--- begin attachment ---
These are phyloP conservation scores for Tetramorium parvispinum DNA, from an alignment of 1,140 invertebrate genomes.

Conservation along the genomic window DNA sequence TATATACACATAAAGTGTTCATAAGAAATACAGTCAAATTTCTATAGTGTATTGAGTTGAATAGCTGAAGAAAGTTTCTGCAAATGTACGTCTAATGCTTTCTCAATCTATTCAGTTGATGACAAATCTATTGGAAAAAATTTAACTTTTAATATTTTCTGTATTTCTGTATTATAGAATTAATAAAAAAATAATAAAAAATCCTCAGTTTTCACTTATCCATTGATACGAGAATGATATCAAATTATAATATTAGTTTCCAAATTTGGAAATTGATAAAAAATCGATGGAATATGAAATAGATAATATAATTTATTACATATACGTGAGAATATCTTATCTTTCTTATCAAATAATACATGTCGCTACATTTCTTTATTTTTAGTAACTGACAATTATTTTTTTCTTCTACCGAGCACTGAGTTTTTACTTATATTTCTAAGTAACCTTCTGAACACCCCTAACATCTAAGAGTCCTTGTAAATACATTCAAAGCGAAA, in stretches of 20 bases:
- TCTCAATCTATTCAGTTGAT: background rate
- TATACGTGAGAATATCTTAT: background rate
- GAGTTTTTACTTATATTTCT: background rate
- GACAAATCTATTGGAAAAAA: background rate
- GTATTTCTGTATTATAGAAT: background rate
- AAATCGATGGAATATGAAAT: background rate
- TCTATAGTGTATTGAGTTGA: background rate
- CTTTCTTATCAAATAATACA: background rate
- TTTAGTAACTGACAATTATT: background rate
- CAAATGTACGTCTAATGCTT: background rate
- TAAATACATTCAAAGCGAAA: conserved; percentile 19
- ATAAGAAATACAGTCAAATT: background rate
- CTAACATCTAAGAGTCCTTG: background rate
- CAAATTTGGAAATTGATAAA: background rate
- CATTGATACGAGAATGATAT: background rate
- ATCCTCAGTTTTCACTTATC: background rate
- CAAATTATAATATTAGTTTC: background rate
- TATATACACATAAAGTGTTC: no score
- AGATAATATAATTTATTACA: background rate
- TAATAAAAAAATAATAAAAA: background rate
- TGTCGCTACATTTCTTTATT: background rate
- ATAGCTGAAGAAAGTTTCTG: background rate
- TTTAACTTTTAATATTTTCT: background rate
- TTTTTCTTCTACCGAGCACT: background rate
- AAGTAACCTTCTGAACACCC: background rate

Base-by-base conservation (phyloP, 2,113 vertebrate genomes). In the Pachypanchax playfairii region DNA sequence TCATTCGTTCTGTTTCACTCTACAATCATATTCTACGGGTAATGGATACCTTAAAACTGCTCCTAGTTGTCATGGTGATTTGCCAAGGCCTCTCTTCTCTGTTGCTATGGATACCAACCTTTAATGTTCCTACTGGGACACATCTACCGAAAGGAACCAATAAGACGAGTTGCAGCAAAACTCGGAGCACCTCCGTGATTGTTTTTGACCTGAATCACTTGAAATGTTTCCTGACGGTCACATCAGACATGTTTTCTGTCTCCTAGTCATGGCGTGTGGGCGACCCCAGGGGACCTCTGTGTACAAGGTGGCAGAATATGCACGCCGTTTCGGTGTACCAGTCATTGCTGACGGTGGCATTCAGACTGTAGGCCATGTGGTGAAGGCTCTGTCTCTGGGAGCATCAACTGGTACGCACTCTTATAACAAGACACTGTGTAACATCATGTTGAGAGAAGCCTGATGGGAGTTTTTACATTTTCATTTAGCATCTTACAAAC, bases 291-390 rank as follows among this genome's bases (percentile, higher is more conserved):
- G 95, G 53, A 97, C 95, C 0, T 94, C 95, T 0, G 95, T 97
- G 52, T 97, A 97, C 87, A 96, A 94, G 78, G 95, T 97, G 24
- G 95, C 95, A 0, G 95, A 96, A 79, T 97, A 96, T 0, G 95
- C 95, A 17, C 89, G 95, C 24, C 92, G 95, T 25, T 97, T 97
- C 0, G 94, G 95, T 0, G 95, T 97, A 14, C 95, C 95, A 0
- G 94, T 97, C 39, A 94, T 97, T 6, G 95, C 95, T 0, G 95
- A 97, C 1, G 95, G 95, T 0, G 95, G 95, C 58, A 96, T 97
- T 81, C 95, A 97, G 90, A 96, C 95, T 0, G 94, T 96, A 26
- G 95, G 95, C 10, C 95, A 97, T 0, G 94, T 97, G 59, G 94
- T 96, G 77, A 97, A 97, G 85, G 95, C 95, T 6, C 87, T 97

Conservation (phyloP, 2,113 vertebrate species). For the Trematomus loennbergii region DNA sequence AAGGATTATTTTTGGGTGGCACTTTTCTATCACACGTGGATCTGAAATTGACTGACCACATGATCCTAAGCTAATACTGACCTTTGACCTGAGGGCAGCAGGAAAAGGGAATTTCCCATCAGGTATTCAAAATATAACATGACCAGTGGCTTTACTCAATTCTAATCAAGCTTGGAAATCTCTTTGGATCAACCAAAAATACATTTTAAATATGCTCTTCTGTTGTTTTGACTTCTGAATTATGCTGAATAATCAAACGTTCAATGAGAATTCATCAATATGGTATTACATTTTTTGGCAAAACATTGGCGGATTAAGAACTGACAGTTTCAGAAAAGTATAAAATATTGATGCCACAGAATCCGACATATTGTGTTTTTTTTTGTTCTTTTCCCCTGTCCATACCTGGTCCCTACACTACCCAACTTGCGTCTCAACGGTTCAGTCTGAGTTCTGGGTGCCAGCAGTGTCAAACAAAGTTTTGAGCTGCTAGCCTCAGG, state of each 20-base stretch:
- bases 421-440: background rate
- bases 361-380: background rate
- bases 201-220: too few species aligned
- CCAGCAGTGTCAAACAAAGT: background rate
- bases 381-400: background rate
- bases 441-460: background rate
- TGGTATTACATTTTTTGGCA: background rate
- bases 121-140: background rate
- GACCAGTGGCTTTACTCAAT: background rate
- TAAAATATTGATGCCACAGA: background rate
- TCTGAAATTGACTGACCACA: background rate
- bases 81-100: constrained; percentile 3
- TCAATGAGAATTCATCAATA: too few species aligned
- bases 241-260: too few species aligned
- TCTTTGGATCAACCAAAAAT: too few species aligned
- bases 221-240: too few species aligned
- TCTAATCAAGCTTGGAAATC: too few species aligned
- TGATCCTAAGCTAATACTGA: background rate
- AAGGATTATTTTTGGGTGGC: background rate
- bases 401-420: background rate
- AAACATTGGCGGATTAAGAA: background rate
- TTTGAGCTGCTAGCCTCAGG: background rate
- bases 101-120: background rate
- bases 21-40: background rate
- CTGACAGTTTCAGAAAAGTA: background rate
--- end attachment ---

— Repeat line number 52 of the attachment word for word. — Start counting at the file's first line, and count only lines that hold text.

- TCAATGAGAATTCATCAATA: too few species aligned